"mommy doesn't go to work."

Processed with VSCOcam with f2 presetLast Tuesday Brett had the day off, and graciously offered to watch both kids for the morning so I could go to Starbucks and work. I had an essay to write, submissions to read, photos to edit, e-mails to answer. You know the drill. I put on some cropped yoga pants, my favorite sweatshirt, and threw on a hat (because I believe you need to dress for the job you want, and I want the kind of job where you can wear yoga pants). After carefully packing up my bag, I said goodbye to Everett.

"Bye, Ev! Mommy's going to work!"

He looked at me as if my hair had turned blue.

"Mommy doesn't go to work. Daddy goes to work," he informed me.

Come again?

"What did you say?" I asked him, even though his words had been crystal clear.

"Mommy doesn't go to work. Daddy goes to work."

Brett chuckled on the couch. I was not amused.

I crouched down on my knees and grabbed him by the arms, perfectly prepared for such a teachable moment.

"Ev, sometimes mommy goes to work, too, okay? Daddy works, and mommy works. Today, mommy is going to work and daddy is going to stay home with you."

He shook his little head.

"No. Mommy doesn't go to work," he repeated matter of fact-ly.

***

Kids are sponges. We know this. So I guess, in that sense, it should come as no surprise that Everett believes only Brett has a job. After all, every morning we say, "Have a good day at work!" as daddy walks out the door.

Everett knows Brett won't be home until dinnertime. He also knows that I will be home all day---catering to his every need, preparing every snack, helping unbutton and re-button pants a dozen times in the bathroom. He knows that I will probably drive him somewhere fun---to the park, to the art studio, to the train museum. He knows that I will periodically feed Carson and change Carson and dare I say, pay attention to Carson.

But what he doesn't know is that when I'm checking my phone while he eats lunch, I'm responding to an e-mail about a photography gig. He has no clue what I do during naptime, that precious hour and a half where I accomplish a myriad of tasks: writing, editing, e-mail answering, collaboration pitching, online banking, TV watching, occasional laundry folding. He can't possibly know that when we take a walk around the neighborhood, I am brainstorming ideas upon ideas upon ideas for the future of Coffee + Crumbs, the future of my career, the future of our family.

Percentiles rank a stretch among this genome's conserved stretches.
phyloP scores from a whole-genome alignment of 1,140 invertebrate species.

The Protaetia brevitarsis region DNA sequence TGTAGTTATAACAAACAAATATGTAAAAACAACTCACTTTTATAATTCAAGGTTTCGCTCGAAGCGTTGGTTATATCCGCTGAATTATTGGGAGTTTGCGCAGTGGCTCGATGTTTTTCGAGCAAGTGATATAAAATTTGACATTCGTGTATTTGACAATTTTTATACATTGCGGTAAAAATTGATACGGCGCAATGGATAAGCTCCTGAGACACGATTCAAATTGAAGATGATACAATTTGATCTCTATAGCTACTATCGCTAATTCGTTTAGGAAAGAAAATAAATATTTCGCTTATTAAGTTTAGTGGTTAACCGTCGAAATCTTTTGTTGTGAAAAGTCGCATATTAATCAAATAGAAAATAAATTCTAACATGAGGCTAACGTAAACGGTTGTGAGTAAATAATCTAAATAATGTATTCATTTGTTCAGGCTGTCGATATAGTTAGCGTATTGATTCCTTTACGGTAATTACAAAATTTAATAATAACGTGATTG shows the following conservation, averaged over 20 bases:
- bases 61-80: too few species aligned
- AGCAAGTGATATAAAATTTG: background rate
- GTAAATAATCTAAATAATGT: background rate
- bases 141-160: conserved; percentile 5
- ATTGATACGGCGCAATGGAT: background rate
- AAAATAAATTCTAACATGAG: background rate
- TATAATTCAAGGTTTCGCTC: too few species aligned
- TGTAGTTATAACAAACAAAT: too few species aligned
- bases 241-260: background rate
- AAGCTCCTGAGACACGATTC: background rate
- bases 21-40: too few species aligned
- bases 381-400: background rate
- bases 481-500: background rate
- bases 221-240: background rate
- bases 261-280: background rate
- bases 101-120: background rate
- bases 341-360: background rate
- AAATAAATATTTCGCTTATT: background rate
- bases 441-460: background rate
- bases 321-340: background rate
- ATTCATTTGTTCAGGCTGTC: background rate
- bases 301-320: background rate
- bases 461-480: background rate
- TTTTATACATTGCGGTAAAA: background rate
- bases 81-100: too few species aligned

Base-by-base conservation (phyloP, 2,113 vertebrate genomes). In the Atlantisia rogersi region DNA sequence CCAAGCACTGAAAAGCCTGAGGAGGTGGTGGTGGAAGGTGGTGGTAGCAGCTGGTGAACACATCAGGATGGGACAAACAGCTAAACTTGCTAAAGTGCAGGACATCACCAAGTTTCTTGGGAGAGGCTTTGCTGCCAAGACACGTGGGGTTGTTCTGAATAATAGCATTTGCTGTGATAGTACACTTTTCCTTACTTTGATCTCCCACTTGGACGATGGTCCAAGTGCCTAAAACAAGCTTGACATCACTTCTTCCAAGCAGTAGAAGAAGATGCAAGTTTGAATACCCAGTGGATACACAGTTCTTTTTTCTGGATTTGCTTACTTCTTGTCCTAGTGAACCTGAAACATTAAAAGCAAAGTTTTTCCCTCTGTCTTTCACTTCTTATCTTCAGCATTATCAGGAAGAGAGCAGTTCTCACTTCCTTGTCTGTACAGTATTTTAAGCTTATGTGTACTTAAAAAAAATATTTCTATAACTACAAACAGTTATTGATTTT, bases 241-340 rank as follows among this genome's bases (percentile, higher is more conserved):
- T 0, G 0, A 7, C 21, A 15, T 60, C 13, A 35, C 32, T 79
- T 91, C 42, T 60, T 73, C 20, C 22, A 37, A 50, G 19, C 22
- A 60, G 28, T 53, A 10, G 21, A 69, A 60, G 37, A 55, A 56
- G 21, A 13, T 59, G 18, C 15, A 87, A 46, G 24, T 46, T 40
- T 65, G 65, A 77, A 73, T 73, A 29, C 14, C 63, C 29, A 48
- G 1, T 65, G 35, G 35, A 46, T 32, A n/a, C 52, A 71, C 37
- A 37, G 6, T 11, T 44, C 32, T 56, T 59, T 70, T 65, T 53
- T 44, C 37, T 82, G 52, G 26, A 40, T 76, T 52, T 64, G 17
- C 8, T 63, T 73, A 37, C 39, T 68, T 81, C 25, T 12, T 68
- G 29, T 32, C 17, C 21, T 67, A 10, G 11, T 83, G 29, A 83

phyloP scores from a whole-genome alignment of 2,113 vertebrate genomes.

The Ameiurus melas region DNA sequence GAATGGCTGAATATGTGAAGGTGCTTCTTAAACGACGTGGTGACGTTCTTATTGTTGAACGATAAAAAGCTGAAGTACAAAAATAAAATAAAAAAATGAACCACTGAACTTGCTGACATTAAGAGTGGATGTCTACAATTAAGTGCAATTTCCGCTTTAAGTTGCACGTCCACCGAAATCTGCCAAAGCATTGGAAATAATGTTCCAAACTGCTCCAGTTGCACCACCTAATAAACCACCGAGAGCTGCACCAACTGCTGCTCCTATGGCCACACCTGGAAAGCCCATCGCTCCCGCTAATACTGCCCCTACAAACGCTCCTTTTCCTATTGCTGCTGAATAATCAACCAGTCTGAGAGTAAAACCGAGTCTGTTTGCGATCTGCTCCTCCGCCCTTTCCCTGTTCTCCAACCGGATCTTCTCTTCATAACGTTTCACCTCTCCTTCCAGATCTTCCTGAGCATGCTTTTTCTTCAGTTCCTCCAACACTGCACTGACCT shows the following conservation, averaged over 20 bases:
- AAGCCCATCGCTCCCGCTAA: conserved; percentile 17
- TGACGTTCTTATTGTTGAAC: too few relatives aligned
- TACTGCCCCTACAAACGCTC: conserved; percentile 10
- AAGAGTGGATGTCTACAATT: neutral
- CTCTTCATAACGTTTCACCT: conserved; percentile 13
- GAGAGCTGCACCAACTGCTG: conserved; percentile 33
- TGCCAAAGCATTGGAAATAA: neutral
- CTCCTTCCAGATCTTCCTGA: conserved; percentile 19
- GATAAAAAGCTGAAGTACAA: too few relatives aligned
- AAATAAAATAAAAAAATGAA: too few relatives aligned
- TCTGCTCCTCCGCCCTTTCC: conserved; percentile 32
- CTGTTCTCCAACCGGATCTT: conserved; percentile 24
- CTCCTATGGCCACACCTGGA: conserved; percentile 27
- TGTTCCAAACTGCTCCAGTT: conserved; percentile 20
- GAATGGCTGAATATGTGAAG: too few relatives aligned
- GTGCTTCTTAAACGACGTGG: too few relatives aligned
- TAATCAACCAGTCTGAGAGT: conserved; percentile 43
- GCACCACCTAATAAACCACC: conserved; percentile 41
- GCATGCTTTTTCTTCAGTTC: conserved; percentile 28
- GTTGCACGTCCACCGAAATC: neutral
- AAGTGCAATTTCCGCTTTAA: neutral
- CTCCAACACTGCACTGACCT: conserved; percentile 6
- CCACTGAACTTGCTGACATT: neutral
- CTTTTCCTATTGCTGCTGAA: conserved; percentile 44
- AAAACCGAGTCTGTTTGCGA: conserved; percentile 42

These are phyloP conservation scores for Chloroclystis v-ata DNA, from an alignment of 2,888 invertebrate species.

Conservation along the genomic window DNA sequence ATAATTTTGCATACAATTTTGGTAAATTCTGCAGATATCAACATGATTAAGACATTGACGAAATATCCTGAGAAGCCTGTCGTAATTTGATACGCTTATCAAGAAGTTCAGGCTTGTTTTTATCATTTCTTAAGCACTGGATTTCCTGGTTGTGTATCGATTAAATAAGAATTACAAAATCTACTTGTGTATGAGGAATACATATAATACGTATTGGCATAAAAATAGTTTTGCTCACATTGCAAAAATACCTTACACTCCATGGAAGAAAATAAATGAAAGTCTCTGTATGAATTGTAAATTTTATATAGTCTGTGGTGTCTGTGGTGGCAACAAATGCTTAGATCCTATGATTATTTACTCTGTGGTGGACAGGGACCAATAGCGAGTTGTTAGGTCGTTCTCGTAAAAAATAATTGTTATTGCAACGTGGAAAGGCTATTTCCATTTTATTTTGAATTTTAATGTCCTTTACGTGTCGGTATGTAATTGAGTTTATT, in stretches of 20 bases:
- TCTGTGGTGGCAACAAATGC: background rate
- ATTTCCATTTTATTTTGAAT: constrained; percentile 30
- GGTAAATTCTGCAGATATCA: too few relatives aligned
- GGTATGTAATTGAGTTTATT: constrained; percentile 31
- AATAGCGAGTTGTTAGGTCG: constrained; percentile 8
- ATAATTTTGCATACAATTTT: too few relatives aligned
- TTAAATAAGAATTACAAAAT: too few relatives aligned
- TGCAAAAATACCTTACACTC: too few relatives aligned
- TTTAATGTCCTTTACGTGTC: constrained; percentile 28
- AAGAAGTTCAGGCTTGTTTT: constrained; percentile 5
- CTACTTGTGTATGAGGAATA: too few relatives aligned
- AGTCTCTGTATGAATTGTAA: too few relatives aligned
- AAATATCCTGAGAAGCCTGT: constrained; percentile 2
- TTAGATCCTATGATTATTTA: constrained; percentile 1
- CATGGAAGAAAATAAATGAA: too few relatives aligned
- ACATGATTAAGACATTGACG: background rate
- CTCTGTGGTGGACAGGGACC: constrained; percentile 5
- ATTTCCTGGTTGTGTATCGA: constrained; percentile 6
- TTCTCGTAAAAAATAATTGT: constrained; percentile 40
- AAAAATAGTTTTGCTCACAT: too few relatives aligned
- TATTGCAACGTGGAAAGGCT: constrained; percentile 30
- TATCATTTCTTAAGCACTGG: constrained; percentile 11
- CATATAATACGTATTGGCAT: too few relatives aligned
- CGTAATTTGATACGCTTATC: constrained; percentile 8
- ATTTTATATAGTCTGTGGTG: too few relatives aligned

The kid's only two years old. He doesn't have a clue.

At this age, Everett only knows what he observes and what I tell him, which is a beautiful gift and also a huge responsibility. Last Tuesday I had a bit of an epiphany: if I want my kids to understand my work, to know that I do, in fact, actually work, I need to speak up for myself. When I'm leaving the house for a photoshoot, I need to say more than just "Bye, kids!" When I drop Everett off with the babysitter twice a week, I need to say more than, "I'll miss you, buddy!"

After all, how will my kids ever learn to respect this work-at-home juggling act I'm partaking in every single day if they don't even know that I work?

I have a hard enough time explaining my tiny self-made career to adults. I'm always fumbling over words when people arch their eyebrows and ask curiously, "So what do you do?"

I'm better at answering than I once was, but I still get caught off guard sometimes and look at my feet before mumbling something like, "Uh...I'm a writer, sort of, and last year I started a blog about motherhood.....uh, and I also have a photography business."

(Are you embarrassed for me? I'm embarrassed for myself.)

But, as the old saying goes, practice makes perfect. And apparently I've been missing out on a LOT of opportunities to practice this at home.

So today, I'm starting with one dirty blonde toddler and four little words.

"Mommy's going to work."